One of the liveliest municipalities of Pontevedra: Cambados. Not only for the celebration that takes place every summer around the Albariño, a festival that began in 1953 as a competition between two of the most important winemakers in the area and has ended up being a fair of national importance. Cambados is much more. It has one of the best preserved historical sites in the area, so a stroll through its historic center will reveal manor houses and noble houses everywhere. If one ventures into its streets without haste, you will enjoy other very stimulating monuments such as the Tower of San Sadurniño, full of stories, or the church of Santa Mariña Dozo, which rests at the foot of Mount A Pastora and have, said Álvaro Cunqueiro, the most melancholy cemetery in the world.
They say that Combarro is one of the most beautiful villages in Galicia. There are those who dare to go further and say that it is, in fact, the most beautiful of the community. Without the need to make such blunt statements, the truth is that Combarro leaves unforgettable postcards on the shores of the Atlantic. What makes it so extremely beautiful, moreover, is its essence, its history: it is a fishing village in which dozens of hórreos were built, once necessary for the preservation of food, which today make up a set of great value. Perhaps tourism is overcrowding the small streets of Combarro, but even with a large influx of people it is worth visiting. One almost thinks about staying in front of the ocean for hours to watch the tides dancing, which also leaves impressive images.
Located in front of Villanueva de Arosa is this island that was declared a Nature Reserve by the European Union. This decision was taken because of the 36 kilometers of coastline it has, of which eleven are made up of beautiful beaches of fine white sand. It is also a popular tourist destination, linked as it is to the Iberian Peninsula by a two-kilometer long bridge. The island of Arosa is located in the estuary of the same name and constitutes a different experience within Pontevedra, which is why it has been chosen and why it should be an option whenever one plans a trip to the Galician province.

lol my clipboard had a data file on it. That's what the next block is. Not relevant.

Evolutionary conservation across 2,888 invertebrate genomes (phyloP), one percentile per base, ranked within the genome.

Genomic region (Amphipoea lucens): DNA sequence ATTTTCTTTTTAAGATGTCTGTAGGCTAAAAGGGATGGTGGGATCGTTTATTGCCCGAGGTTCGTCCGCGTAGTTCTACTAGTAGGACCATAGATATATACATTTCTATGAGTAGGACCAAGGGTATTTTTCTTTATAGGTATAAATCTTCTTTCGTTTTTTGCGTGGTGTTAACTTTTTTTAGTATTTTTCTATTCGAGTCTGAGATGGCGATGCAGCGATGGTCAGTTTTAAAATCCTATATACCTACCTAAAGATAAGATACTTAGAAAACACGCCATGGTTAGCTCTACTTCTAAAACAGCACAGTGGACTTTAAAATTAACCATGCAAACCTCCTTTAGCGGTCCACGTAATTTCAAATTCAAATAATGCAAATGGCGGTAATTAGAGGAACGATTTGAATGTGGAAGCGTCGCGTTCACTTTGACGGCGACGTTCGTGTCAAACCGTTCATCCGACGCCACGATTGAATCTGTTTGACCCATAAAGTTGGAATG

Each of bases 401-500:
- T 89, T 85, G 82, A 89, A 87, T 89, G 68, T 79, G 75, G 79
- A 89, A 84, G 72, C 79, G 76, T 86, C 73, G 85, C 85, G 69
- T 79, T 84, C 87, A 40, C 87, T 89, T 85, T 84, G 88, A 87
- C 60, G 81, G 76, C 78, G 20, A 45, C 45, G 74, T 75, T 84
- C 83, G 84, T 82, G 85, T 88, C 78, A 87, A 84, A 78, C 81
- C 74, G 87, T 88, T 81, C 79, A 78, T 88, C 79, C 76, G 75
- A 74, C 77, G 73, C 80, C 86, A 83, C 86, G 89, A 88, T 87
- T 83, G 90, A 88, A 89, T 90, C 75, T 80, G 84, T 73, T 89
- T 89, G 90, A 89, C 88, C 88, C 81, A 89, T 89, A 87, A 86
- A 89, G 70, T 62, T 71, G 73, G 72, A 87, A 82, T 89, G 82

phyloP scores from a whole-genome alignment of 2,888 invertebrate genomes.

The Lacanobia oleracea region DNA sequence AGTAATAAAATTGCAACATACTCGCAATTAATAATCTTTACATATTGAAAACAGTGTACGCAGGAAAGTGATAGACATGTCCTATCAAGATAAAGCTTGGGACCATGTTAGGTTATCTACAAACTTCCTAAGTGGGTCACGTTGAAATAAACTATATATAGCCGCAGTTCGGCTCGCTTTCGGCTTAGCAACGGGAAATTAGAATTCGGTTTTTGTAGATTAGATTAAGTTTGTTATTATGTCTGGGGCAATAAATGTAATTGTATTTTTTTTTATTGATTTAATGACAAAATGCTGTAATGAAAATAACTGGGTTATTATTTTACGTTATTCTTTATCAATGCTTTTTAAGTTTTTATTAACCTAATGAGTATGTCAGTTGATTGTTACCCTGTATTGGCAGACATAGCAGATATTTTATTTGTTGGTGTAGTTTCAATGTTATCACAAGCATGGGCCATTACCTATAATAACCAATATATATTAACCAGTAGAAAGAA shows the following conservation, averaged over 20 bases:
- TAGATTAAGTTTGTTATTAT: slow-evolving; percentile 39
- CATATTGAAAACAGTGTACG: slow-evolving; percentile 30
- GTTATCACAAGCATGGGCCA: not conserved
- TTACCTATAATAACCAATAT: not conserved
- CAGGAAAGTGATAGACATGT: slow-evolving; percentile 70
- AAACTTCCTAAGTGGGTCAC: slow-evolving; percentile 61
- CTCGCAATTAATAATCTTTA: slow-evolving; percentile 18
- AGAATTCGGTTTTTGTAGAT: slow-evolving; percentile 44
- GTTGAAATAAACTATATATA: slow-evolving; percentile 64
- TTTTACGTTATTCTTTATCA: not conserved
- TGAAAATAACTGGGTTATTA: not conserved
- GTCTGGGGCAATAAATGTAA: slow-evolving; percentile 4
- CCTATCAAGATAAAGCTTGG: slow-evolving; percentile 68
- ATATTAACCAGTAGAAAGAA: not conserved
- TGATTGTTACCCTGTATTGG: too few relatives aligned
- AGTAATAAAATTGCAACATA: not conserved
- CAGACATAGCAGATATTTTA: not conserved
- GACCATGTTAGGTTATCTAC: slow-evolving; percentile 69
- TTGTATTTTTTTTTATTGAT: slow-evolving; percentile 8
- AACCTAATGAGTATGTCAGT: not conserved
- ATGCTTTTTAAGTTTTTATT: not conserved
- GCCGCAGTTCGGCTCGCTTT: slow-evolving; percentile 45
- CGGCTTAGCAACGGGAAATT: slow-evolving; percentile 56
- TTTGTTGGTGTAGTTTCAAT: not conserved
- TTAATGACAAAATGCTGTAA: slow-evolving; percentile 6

This municipality is part of the Val Miñor region, one of the most unexplored and yet captivating in Galicia. Within the municipality you can discover several parishes that will excite visitors, from the one that gives its name to the whole, Nigrán, to the parish of Panxón, which has the Votivo do Mar temple, of unique appearance. Nigrán is sea and mountain, a place of pazos, nature and beaches such as America, a huge sandy area of more than one kilometer. Do not leave the area without approaching Monteferro, a tongue of land that goes almost a kilometer and a half into the sea, offering exceptional viewpoints to contemplate the ocean and the Cies Islands. On this peninsula is also the monument to the Universal Navy of Monteferro, inaugurated almost a century ago as a memorial to the sailors. Its size, 25 meters high, means that it can be seen both from the waters and from different parts of the province.
They say that the municipality of Oia is a true paradise and there is no shortage of reasons to consider it so. Oia inspires peace, with typical buildings dressing the shores of the Atlantic, scattered at different points between the ocean and the mountains that guard its back. Within this municipality you can discover monuments such as the monastery of Santa Maria, which was built in the twelfth century to accommodate the so-called ‘artillery monks’, who undertook to defend the town from frequent pirate attacks. In the surroundings, the hermitage of Santa Uxia de Mougás, the pools of Mougás, which offer beautiful views of the surroundings, or the petroglyphs of Auga dos Cebros, a historic place where numerous traces of rock art have been found.
Although Tui is declared a city, the feeling it conveys is that of being a quiet village where people live well. Its forms lead directly to medieval times, highlighting of this feature the fantastic state of preservation of both its layout and the monuments that can be seen in its cobbled streets. The old town has been declared a Historic-Artistic Site. Tui has developed at the expense of the Miño, which serves as a natural border between Spain and Portugal. Do not leave without crossing the International Bridge on foot. Before that, there are several monuments to see. For example, the Cathedral of Santa María, which looks more like a fortress than a temple and that surprises already from the first contact. Tui, in general, is a pleasant surprise.